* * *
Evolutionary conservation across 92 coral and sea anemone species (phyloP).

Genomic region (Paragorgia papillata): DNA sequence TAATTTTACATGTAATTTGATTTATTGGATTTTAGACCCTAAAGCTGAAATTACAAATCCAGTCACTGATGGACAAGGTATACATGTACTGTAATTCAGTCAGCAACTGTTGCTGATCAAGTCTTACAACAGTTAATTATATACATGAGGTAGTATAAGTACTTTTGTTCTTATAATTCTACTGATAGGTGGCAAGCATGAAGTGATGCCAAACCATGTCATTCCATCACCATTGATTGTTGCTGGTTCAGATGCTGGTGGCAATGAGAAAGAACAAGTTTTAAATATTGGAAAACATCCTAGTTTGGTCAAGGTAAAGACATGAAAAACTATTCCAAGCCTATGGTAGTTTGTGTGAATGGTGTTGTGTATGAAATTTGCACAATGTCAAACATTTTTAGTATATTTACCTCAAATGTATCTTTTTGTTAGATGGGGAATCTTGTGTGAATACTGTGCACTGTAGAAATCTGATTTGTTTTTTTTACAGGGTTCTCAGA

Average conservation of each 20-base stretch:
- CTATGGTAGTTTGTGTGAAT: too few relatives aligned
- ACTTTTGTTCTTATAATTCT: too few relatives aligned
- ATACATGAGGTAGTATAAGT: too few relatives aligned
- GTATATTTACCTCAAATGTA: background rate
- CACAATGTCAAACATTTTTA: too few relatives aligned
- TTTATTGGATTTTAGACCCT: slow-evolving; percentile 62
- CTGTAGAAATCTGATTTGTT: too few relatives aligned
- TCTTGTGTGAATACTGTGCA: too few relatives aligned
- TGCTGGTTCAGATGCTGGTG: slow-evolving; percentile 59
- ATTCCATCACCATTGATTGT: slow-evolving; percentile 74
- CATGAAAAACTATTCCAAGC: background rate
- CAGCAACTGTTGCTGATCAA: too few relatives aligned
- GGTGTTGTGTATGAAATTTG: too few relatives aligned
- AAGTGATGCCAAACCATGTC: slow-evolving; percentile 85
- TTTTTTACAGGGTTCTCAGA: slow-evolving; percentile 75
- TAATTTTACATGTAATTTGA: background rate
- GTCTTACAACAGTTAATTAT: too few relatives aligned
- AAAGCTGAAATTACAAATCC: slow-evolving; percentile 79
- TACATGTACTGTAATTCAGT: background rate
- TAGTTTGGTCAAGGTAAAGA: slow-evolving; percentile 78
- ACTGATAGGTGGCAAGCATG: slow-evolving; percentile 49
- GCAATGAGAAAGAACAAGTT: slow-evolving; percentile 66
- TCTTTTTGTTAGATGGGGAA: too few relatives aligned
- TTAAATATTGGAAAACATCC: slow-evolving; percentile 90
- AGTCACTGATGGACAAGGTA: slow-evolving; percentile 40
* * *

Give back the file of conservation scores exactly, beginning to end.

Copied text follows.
Evolutionary conservation across 92 coral and sea anemone species (phyloP).

Genomic region (Paragorgia papillata): DNA sequence TAATTTTACATGTAATTTGATTTATTGGATTTTAGACCCTAAAGCTGAAATTACAAATCCAGTCACTGATGGACAAGGTATACATGTACTGTAATTCAGTCAGCAACTGTTGCTGATCAAGTCTTACAACAGTTAATTATATACATGAGGTAGTATAAGTACTTTTGTTCTTATAATTCTACTGATAGGTGGCAAGCATGAAGTGATGCCAAACCATGTCATTCCATCACCATTGATTGTTGCTGGTTCAGATGCTGGTGGCAATGAGAAAGAACAAGTTTTAAATATTGGAAAACATCCTAGTTTGGTCAAGGTAAAGACATGAAAAACTATTCCAAGCCTATGGTAGTTTGTGTGAATGGTGTTGTGTATGAAATTTGCACAATGTCAAACATTTTTAGTATATTTACCTCAAATGTATCTTTTTGTTAGATGGGGAATCTTGTGTGAATACTGTGCACTGTAGAAATCTGATTTGTTTTTTTTACAGGGTTCTCAGA

Average conservation of each 20-base stretch:
- CTATGGTAGTTTGTGTGAAT: too few relatives aligned
- ACTTTTGTTCTTATAATTCT: too few relatives aligned
- ATACATGAGGTAGTATAAGT: too few relatives aligned
- GTATATTTACCTCAAATGTA: background rate
- CACAATGTCAAACATTTTTA: too few relatives aligned
- TTTATTGGATTTTAGACCCT: slow-evolving; percentile 62
- CTGTAGAAATCTGATTTGTT: too few relatives aligned
- TCTTGTGTGAATACTGTGCA: too few relatives aligned
- TGCTGGTTCAGATGCTGGTG: slow-evolving; percentile 59
- ATTCCATCACCATTGATTGT: slow-evolving; percentile 74
- CATGAAAAACTATTCCAAGC: background rate
- CAGCAACTGTTGCTGATCAA: too few relatives aligned
- GGTGTTGTGTATGAAATTTG: too few relatives aligned
- AAGTGATGCCAAACCATGTC: slow-evolving; percentile 85
- TTTTTTACAGGGTTCTCAGA: slow-evolving; percentile 75
- TAATTTTACATGTAATTTGA: background rate
- GTCTTACAACAGTTAATTAT: too few relatives aligned
- AAAGCTGAAATTACAAATCC: slow-evolving; percentile 79
- TACATGTACTGTAATTCAGT: background rate
- TAGTTTGGTCAAGGTAAAGA: slow-evolving; percentile 78
- ACTGATAGGTGGCAAGCATG: slow-evolving; percentile 49
- GCAATGAGAAAGAACAAGTT: slow-evolving; percentile 66
- TCTTTTTGTTAGATGGGGAA: too few relatives aligned
- TTAAATATTGGAAAACATCC: slow-evolving; percentile 90
- AGTCACTGATGGACAAGGTA: slow-evolving; percentile 40